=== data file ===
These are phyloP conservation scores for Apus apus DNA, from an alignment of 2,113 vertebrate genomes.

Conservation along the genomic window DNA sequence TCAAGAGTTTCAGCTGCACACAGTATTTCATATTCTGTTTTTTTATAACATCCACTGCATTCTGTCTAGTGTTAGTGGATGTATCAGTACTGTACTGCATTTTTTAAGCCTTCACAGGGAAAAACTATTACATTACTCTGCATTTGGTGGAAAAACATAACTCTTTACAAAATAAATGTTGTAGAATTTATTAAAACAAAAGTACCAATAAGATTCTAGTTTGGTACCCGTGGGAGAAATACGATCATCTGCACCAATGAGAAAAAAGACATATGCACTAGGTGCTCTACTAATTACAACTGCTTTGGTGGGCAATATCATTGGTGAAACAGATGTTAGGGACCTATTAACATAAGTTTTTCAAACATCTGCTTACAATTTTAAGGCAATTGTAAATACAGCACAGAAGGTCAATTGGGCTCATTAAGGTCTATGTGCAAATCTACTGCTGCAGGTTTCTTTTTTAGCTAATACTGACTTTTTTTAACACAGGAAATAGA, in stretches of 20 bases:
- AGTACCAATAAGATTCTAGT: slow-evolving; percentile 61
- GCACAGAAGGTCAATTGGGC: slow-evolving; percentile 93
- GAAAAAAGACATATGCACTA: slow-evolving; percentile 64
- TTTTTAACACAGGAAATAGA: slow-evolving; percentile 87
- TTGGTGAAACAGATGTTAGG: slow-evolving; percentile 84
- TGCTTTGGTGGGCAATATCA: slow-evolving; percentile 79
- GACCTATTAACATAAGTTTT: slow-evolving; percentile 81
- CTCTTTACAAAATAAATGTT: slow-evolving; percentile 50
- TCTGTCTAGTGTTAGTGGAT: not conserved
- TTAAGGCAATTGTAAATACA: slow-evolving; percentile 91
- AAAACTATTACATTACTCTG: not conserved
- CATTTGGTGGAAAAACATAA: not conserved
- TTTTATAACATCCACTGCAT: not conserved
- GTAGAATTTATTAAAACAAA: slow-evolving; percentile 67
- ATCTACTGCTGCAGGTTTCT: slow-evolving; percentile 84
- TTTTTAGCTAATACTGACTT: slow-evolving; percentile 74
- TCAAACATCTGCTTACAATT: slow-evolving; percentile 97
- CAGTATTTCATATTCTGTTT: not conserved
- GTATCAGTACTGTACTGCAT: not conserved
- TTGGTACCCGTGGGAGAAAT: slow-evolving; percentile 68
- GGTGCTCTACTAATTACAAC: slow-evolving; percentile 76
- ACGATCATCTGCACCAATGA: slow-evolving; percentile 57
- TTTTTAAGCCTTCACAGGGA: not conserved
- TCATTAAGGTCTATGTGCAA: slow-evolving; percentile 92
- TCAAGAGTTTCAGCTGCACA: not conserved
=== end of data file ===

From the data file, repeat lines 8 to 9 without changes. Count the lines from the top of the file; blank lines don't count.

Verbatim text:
- TGCTTTGGTGGGCAATATCA: slow-evolving; percentile 79
- GACCTATTAACATAAGTTTT: slow-evolving; percentile 81